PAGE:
What is OSMessageTracer in MacOS Ventura Login Items?

Nov 15, 2022 - 3 Comments

OSMessageTracer on MacOS Login Items

Many Mac users who have updated to macOS Ventura have discovered an active login item called “OSMessageTracer” that is an “item from unidentified developer.”

Given that the OSMessageTracer task is allowed to run in the background on your Mac, and it claims to be from an unidentified developer, it’s understandable why some users would be concerned about finding this in System Settings on their Mac. So, what is OSMessageTracer, is it necessary, and do you need to have it enabled as a Login Item on your Mac?

What is OSMessageTracer / com.apple.installer.osmessagetracing.plist?

What is OSMessageTracer from an unidentified developer, and why is it on your Mac and allowed to run in the background as a Login Item?

If you click the little (i) button next to OSMessageTracer, you’ll find the LaunchDaemons Finder directory opens, selecting a file named “com.apple.installer.osmessagetracing.plist”

Reviewing the com.apple.installer.osmessagetracing.plist file in Quick Look or any text editor will lead you to discover it’s actually from Apple, and not an ‘unidentified developer’ after all – curious, and a bit sloppy on Apple’s part to display their own system files as unidentified, causing much of the confusion seen (for what it’s worth, you can check if apps are signed via the command line).

You’ll notice that plist file is linked to the following program on the Mac:

/System/Library/PrivateFrameworks/OSInstaller.framework/Resources/OSMessageTracer

However, if you try to locate that file with Command+Shift+G / Go To Folder, or by searching System Files, you will find it does not exist anywhere in macOS Ventura.

Furthermore, you’ll find the com.apple.installer.osmessagetracing.plist also links to:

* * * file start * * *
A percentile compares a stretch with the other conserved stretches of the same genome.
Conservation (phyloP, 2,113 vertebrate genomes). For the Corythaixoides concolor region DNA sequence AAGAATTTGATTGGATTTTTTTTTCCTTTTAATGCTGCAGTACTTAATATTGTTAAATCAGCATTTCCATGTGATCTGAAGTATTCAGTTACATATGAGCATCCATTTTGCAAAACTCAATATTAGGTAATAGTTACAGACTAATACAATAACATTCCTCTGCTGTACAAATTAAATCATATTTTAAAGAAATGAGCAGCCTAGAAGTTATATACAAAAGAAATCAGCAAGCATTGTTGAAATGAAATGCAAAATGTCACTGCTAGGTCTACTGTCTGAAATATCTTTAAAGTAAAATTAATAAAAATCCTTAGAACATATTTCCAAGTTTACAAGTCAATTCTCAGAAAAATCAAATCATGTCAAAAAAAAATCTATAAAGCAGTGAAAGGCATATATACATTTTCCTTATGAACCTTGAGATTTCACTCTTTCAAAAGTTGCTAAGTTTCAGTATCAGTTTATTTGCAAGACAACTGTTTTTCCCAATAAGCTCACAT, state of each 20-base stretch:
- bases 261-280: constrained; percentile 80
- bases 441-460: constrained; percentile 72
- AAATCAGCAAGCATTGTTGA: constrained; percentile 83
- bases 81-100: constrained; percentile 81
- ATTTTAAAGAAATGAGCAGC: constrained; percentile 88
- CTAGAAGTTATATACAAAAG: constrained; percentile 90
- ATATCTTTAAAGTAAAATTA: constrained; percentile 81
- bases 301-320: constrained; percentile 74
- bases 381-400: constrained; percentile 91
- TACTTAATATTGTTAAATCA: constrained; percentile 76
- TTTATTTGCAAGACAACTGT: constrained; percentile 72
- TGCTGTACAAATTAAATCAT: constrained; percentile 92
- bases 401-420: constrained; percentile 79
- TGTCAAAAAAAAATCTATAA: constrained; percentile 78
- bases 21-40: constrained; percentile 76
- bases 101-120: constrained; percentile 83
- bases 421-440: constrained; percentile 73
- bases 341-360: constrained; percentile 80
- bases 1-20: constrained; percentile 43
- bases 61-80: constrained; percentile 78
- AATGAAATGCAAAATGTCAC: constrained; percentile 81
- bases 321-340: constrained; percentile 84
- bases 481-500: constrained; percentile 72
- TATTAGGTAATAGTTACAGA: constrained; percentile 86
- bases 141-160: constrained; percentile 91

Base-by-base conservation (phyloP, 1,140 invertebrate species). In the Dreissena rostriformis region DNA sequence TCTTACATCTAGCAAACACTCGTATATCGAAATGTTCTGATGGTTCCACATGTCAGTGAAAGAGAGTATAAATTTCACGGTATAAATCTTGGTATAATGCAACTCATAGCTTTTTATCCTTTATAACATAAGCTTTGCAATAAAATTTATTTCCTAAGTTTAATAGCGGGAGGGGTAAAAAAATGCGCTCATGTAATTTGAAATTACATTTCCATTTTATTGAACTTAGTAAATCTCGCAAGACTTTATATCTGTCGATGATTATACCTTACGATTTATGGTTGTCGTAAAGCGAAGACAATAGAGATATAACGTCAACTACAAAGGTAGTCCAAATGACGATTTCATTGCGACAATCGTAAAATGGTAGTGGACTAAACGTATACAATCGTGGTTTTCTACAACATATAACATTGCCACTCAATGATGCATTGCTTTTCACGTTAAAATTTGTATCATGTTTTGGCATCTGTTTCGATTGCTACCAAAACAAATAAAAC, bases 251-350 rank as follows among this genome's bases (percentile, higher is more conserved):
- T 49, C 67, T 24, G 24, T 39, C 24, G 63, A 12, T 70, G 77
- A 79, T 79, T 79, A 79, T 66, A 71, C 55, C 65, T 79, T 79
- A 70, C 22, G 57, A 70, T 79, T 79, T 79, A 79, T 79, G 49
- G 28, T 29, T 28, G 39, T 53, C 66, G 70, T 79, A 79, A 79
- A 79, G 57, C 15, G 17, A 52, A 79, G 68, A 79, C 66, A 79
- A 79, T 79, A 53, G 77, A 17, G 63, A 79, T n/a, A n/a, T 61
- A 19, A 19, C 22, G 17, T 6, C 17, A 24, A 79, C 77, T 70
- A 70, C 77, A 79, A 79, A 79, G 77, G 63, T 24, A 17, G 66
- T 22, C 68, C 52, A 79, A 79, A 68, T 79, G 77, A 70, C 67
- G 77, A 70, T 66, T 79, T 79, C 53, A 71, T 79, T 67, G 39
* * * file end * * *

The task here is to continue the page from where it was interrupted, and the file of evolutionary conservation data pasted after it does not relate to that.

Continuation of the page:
/var/db/.AppleDiagnosticsSetupDone

That file does exist, but at least on every Mac we tested, it’s a blank text file of zero bytes, perhaps as a placeholder.

Judging by the file names and associations, it’s reasonable to speculate that OSMessageTracer is linked to installing system software, and is now either antiquated, deprecated, or related to something that is no longer needed.

Can I Disable OSMessageTracer in MacOS Ventura Login Items?

I personally have tested disabling OSMessageTracer in macOS Ventura with no ill impact on behavior, performance, or activity of MacOS.

Toggling it off does not seem to make any difference, likely because the previously described process it is linked to does not exist anymore.

So go ahead and toggle it off in Login Items if you’d like to, it will likely have no effect on anything that you do. And if it does (which seems unlikely given the linked process no longer exists), you can always turn it back on again.

Do you have any additional insight into OSMessageTracer, OSMessageTracing, or com.apple.installer.osmessagetracing.plist? Let us know in the comments!

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Posted by: Paul Horowitz in Mac OS, Tips & Tricks, Troubleshooting

3 Comments

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  1. JohnIL says:

    If it’s not used, why does it run in the background?? Yes, it could very well be a process that has been degraded but why then wasn’t it removed. This is sloppy coding on Apple’s part.

  2. erikl says:

    Re: /var/db/.AppleDiagnosticsSetupDone

    Isn’t this file always available after a successful OS setup, together with the .AppleSetupDone file?

    I remember it has always been in /var/db since – at least – Mojave. The presence of these files are meant to prevent the automatic repetition of the respective time-consuming tasks after a reboot, I guess.

    • Paul says:

      Similar, /var/db/.AppleSetupDone is created after a completed Mac OS install. Presumably the diagnostics component (/var/db/.AppleDiagnosticsSetupDone) is too but is either no longer used or is simply unnecessary to retain after.

      Either way, disabling the Login Item for OSMessageTracer seems to have no impact on anything, but if you experience otherwise do let us know!

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